Dogs happen to be binary creatures, though. This means that every question they ever ask you will be a “yes” “no” question, and every answer you give them will be a “yes” or “no”.  It’s like a giant game of “Hot or Cold”.  The questions Ajax asks (“Do you need me to answer the door?”) are answered with a “no”.  Just remember, Ajax isn’t bad, he’s merely asking a question, and the answer happens to be “no”.   So let’s practice the body language involved first.

I’m going to take these treats in my hand, put them on the floor, and tell Ajax (using body language) that he’s not allowed to have them.  What do you think Ajax is going to do?

Sophie:  Well, we have been working on the “wait” command.  He’s not allowed to have his food, any treats, etc., until we release him from that command.

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Kerry:  But remember, I’m not telling him “wait”, I’m telling him “no”.  There’s a huge difference.

(Kerry puts the food on the floor, and answers Ajax’s question, “Can I have the treat?” by using body language.  Ajax sits on the floor and looks to Kerry to see what to do next)

Kerry:  So he’s no longer engaged with the food.  Here’s my question: when does he get the treat?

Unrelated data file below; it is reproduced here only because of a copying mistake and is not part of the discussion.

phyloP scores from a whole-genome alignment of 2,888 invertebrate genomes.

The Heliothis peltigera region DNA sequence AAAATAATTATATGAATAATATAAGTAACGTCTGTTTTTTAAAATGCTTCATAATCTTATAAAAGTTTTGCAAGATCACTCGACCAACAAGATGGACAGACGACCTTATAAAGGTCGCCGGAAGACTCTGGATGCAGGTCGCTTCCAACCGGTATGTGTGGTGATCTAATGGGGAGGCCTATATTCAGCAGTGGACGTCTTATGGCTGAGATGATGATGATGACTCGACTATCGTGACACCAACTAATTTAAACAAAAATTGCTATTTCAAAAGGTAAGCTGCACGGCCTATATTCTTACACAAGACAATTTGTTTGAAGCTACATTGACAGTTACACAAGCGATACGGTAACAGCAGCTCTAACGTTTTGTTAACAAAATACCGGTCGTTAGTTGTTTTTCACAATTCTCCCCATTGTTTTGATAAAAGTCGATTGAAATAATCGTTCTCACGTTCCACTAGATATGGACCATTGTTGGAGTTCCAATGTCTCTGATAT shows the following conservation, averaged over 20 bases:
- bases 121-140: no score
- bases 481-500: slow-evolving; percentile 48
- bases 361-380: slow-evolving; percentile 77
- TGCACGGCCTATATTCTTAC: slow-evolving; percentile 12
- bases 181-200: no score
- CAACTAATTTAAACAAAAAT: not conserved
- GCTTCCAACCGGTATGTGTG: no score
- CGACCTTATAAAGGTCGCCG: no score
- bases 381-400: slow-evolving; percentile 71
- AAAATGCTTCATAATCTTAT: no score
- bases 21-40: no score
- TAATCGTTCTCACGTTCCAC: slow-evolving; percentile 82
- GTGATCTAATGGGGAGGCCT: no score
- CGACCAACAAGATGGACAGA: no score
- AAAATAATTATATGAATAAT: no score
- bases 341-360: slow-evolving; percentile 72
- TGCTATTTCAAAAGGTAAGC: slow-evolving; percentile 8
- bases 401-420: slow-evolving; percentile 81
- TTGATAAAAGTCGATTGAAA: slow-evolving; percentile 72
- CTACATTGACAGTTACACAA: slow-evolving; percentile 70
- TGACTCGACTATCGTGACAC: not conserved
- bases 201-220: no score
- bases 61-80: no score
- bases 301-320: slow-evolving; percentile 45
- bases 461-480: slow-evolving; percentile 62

Sophie: When he’s good?

Kerry:  My answer is “never”.  This isn’t a trick. I’m not teaching him “wait” and you can have what you want.  The problem is that you’re teaching him “wait”, which then ends with his getting whatever it is he wants.  Yes, he has to be a little patient, but he always gets what he wants in the end.  So when you’re trying to tell him “wait” at the door, what you really mean is “no”.  As in never.  You never need his help at the door.  Unfortunately, up until now, he’s never been taught to understand that some things are “no”…he’s been learning to wait to get what he wants.  But what if that was a baby wrapped in bacon on the floor?  If he’s polite and patiently waited for a few moments, does he then get the baby?   Or even better, have you ever tipped a waitress for not stealing your purse?  No, because that’s yours.  You don’t reward someone for not taking what’s yours.  The same concept applies to Ajax. The door is yours.  Whomever is behind the door is yours.